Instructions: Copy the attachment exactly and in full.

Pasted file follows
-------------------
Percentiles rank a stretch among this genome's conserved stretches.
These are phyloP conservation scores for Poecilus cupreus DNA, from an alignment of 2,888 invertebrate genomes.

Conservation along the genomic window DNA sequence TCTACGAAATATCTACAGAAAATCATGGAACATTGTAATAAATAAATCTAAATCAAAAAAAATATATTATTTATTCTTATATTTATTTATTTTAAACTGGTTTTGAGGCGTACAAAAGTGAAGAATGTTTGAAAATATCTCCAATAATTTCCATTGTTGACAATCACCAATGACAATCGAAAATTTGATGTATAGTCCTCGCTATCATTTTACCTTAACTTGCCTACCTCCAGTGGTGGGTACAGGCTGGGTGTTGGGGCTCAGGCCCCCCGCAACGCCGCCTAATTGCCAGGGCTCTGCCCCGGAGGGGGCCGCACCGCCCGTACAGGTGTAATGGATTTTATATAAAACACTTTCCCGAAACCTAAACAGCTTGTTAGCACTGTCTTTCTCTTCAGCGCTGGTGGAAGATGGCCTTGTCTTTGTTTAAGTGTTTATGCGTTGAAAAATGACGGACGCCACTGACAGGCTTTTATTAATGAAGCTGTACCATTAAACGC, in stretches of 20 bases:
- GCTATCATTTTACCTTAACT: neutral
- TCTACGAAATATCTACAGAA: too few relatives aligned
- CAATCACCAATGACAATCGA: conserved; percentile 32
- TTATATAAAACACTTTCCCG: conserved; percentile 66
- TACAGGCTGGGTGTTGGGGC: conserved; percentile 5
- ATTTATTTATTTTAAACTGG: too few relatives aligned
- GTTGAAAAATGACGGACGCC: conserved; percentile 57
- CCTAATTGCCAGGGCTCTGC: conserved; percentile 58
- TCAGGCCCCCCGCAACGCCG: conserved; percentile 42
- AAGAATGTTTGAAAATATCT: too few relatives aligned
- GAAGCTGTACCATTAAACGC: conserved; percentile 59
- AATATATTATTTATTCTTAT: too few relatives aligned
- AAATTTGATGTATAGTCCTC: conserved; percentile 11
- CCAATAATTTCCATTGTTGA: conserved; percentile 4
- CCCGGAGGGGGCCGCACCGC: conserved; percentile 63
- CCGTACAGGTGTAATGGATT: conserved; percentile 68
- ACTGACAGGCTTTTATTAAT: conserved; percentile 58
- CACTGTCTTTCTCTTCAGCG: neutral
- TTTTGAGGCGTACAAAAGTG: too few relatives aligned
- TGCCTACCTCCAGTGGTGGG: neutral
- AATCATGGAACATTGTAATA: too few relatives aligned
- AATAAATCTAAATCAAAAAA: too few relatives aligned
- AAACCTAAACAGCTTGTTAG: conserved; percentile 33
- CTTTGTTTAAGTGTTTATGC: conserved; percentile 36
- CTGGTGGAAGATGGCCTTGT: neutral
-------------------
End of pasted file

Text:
Percentiles rank a stretch among this genome's conserved stretches.
These are phyloP conservation scores for Poecilus cupreus DNA, from an alignment of 2,888 invertebrate genomes.

Conservation along the genomic window DNA sequence TCTACGAAATATCTACAGAAAATCATGGAACATTGTAATAAATAAATCTAAATCAAAAAAAATATATTATTTATTCTTATATTTATTTATTTTAAACTGGTTTTGAGGCGTACAAAAGTGAAGAATGTTTGAAAATATCTCCAATAATTTCCATTGTTGACAATCACCAATGACAATCGAAAATTTGATGTATAGTCCTCGCTATCATTTTACCTTAACTTGCCTACCTCCAGTGGTGGGTACAGGCTGGGTGTTGGGGCTCAGGCCCCCCGCAACGCCGCCTAATTGCCAGGGCTCTGCCCCGGAGGGGGCCGCACCGCCCGTACAGGTGTAATGGATTTTATATAAAACACTTTCCCGAAACCTAAACAGCTTGTTAGCACTGTCTTTCTCTTCAGCGCTGGTGGAAGATGGCCTTGTCTTTGTTTAAGTGTTTATGCGTTGAAAAATGACGGACGCCACTGACAGGCTTTTATTAATGAAGCTGTACCATTAAACGC, in stretches of 20 bases:
- GCTATCATTTTACCTTAACT: neutral
- TCTACGAAATATCTACAGAA: too few relatives aligned
- CAATCACCAATGACAATCGA: conserved; percentile 32
- TTATATAAAACACTTTCCCG: conserved; percentile 66
- TACAGGCTGGGTGTTGGGGC: conserved; percentile 5
- ATTTATTTATTTTAAACTGG: too few relatives aligned
- GTTGAAAAATGACGGACGCC: conserved; percentile 57
- CCTAATTGCCAGGGCTCTGC: conserved; percentile 58
- TCAGGCCCCCCGCAACGCCG: conserved; percentile 42
- AAGAATGTTTGAAAATATCT: too few relatives aligned
- GAAGCTGTACCATTAAACGC: conserved; percentile 59
- AATATATTATTTATTCTTAT: too few relatives aligned
- AAATTTGATGTATAGTCCTC: conserved; percentile 11
- CCAATAATTTCCATTGTTGA: conserved; percentile 4
- CCCGGAGGGGGCCGCACCGC: conserved; percentile 63
- CCGTACAGGTGTAATGGATT: conserved; percentile 68
- ACTGACAGGCTTTTATTAAT: conserved; percentile 58
- CACTGTCTTTCTCTTCAGCG: neutral
- TTTTGAGGCGTACAAAAGTG: too few relatives aligned
- TGCCTACCTCCAGTGGTGGG: neutral
- AATCATGGAACATTGTAATA: too few relatives aligned
- AATAAATCTAAATCAAAAAA: too few relatives aligned
- AAACCTAAACAGCTTGTTAG: conserved; percentile 33
- CTTTGTTTAAGTGTTTATGC: conserved; percentile 36
- CTGGTGGAAGATGGCCTTGT: neutral